Nigeria has the largest number of child brides in Africa, according to the U.N. Children’s Fund. The practice is most prevalent in the predominantly Muslim north where conservative Islamic groups staunchly resist efforts to criminalize child marriage. Most girls accept whether they want to or not, but times are changing.

“We are seeing more and more girls running away from child marriages,” says Hajia Rabi Salisu, the founder of Arrida Relief Foundation and owner of a children’s home in Kaduna.

She and other activists want states in the north to criminalize marriage before the age of 18. A prominent activist, Salisu says her advocacy has put her at loggerheads with Muslim groups and she regularly receives death threats.

“I sleep in a different home almost every night because my life is at stake simply for trying to protect the lives of children,” she told VOA.

FELLOW RUNAWAYS

Rahmatu Ibrahim and Naja’atu Abdullahi, both 14, didn’t know each other few months ago. But their similar circumstances brought them to Salisu’s children’s home.

“I was being forced into an arranged marriage,” said Rahmatu. “That was why I ran away. I don’t love him and I don’t know him. I had never seen him before. A date was set and a day [before] the wedding, I ran away.”

Naja’atu, whose parents watched her leave, wants to focus on her education.

VOA met Sumayya Musa in another village in Kaduna State. A sprightly 18-year-old student, she has defied the expectations placed on her by the community.

“My father wanted me to get married when I was 13, but my mother said no, because she was in support of my decision to further my education,” she says. “People here in this village laugh at me because I am not yet married. They gossip and sometimes I used to cry. But the moment I remember the advantage of my studies, I stop crying.”

Nigerian lawmakers have been debating marriage customs for decades. The federal 2003 Child Rights Act mandates that both parties be at least 18 to marry, but it’s left for states to ratify the act and most of the states in northern Nigeria have not.

Muslim rights groups have been meeting with northern state lawmakers to express their concerns. Some activists propose a minimum age requirement of 15, but the idea offends Awwal Tesleem Shittu, a member of the Muslim Lawyers Association of Nigeria.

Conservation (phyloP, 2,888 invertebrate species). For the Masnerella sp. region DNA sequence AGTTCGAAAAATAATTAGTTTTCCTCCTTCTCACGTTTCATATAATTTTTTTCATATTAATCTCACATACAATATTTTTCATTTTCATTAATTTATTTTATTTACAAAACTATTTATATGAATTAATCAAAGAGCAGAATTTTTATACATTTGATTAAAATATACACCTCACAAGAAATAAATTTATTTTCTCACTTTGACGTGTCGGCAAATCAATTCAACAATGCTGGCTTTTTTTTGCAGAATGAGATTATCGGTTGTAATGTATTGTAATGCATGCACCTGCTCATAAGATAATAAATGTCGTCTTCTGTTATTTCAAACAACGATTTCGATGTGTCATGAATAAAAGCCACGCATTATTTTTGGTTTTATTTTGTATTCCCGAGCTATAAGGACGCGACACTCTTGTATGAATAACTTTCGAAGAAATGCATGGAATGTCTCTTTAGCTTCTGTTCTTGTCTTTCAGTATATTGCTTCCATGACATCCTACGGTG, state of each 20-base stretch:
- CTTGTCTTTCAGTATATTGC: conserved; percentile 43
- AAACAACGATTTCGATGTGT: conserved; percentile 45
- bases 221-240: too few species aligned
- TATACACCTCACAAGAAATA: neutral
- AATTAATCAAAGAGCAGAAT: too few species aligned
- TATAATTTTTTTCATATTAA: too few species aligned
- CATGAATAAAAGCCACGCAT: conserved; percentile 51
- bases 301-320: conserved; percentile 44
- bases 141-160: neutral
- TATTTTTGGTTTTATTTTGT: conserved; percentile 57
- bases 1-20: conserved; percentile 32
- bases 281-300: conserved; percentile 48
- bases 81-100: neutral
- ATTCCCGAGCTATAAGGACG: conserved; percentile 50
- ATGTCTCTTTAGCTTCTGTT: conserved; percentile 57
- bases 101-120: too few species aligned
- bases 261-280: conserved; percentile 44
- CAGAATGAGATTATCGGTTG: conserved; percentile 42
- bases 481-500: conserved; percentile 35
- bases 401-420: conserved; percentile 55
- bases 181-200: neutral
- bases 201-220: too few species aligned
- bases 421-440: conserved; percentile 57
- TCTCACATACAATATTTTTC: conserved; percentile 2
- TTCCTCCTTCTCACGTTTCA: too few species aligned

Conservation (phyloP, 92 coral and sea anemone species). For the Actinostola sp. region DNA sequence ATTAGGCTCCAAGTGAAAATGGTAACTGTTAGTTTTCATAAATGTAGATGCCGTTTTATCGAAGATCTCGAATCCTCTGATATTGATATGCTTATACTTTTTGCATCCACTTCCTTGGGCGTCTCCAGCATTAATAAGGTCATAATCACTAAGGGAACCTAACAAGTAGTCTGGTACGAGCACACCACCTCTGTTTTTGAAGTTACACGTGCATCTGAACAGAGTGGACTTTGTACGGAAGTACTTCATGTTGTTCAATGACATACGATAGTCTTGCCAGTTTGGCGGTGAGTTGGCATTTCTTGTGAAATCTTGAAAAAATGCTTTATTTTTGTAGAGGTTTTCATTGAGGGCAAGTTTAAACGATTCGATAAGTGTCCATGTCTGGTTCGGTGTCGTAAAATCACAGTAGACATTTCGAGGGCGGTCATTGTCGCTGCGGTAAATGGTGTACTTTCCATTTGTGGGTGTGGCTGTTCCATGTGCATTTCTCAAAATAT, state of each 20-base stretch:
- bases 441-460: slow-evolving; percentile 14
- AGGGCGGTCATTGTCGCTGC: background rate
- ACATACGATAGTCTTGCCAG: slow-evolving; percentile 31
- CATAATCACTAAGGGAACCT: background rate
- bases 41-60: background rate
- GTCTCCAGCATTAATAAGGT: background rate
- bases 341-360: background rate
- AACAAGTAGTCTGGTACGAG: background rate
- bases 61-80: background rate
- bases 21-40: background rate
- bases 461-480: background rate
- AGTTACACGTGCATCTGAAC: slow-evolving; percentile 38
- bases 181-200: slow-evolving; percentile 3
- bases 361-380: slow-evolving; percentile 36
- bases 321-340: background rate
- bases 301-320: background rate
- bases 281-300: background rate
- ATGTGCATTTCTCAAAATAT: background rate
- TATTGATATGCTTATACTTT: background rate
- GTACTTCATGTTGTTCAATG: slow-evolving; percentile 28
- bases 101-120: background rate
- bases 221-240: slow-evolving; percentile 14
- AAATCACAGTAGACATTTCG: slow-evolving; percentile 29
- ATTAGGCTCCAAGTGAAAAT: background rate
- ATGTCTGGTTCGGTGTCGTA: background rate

He says that according to Islam, a girl’s readiness for marriage cannot be determined by her age.

“A girl of 13 years old, if she is not physically okay, maybe she doesn’t have a sound mind, she could not comprehend, she could not differentiate between right and wrong, she is not fit for marriage. She is not ripe for marriage,” he says. “A girl of nine years, if she is sound, she is physically okay, she can go in, because in Islam there is no barrier to that.”

The Quran specifies that girls can marry once they reach maturity, which some conservative scholars define as puberty, while other Muslim communities and scholars accept 18 as the age of maturity.

SENATOR’S BRIDE TRIGGERED MOVEMENT

The #ChildNotBride hashtag began trending in Nigeria in 2013 after a senator and former governor, Ahmad Sani Yerima, was accused of marrying a 13-year-old. Yerima denied the accusation but declined to reveal the age of the girl in question. Yerima also supported a legal amendment to consider any married girl, regardless of age, an adult before the law.

The 2014 case of a 14-year-old girl in Kano who admitted to killing her 35-year-old husband with rat poison again brought child marriage under scrutiny. Police said the girl’s father forced her to wed. The murder charges were eventually dropped.

Rights activists say it is poverty, not religion, that drives parents to marry off their young daughters.

“They just want to take these girls off their hands as fast as possible,” said activist Mustapha Wakil, who notes that economically disadvantaged parents have been accepting unusually low dowries – as little as 3,000 naira, the equivalent of $8. Parents used to demand at least 40,000 naira, or $112.

Wakil is campaigning for his state of Yobe in northern Nigeria to pass the federal Child Rights Act because he says the current state statutes on marriage are confusing, in particular clauses differentiating betrothal and consummation.

In a village outside the Kaduna state capital, 14-year-old Basira Bello, is preparing for her wedding. She’s a shy one, but she managed to say that she’s excited because all of her friends are already married.

Soon, she’ll marry Salihu Amiru, about 20 years her senior.

“I do not want men to be looking at her and if I allow her to continue with school, men will be looking at her as she walks to school or even the men in the class. I can’t allow that,” he said.

He wants to have children as quickly as possible; he’s hoping to have many daughters.

As for the runaways, Rahmatu and Naja’atu, they just want to hold on to their childhoods a little while longer. They are attending school and hope their families will one day forgive them for running away.

Women And Girls: In Uganda, Unmarried Women Are Fighting to Keep Their Homes #TimeIsNow #PressForProgress #SDGs #WomensHistoryMonth

Women’s rights to land are often undermined by patriarchal customs.

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By Amy Fallon

Kampala, UGANDA – After almost two decades living with a man nearly twice her age, who first got her pregnant when she was 15, Jane Zamukunda finally had one small comfort: a nice home that she felt was hers.